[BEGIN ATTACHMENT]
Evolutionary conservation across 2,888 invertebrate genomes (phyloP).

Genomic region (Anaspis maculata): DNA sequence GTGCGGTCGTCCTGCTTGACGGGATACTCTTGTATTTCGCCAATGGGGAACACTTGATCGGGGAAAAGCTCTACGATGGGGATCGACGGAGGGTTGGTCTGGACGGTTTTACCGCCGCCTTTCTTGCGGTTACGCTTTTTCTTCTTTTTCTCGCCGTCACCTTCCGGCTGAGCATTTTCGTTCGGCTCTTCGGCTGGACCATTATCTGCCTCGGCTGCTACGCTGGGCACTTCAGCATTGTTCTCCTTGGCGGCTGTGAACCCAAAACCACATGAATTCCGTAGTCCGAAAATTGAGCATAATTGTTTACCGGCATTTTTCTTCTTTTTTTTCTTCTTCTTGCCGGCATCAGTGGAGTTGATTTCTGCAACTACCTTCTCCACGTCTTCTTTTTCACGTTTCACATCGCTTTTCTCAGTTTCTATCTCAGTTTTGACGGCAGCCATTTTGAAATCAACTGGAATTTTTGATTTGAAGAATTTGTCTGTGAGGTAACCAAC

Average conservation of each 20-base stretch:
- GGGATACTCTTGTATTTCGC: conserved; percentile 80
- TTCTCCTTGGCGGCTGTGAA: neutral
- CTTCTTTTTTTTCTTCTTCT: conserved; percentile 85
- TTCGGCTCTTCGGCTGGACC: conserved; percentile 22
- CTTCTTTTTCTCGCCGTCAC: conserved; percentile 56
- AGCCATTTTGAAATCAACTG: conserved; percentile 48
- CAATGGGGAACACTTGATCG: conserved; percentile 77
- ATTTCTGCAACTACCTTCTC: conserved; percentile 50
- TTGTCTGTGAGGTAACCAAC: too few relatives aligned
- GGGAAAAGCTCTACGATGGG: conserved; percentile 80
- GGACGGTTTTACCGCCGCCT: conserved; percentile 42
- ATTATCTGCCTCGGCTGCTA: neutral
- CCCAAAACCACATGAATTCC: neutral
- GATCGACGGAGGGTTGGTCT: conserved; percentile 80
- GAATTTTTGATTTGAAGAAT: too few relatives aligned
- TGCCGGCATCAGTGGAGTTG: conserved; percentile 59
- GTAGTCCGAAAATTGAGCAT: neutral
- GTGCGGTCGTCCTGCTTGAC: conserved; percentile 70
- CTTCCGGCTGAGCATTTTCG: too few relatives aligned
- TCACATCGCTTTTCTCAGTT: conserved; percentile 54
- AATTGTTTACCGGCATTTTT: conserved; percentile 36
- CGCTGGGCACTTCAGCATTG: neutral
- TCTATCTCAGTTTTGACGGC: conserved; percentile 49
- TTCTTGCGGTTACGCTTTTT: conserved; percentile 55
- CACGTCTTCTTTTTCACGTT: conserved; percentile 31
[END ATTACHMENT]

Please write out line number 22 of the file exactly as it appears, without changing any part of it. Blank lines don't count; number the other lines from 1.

- CTTCCGGCTGAGCATTTTCG: too few relatives aligned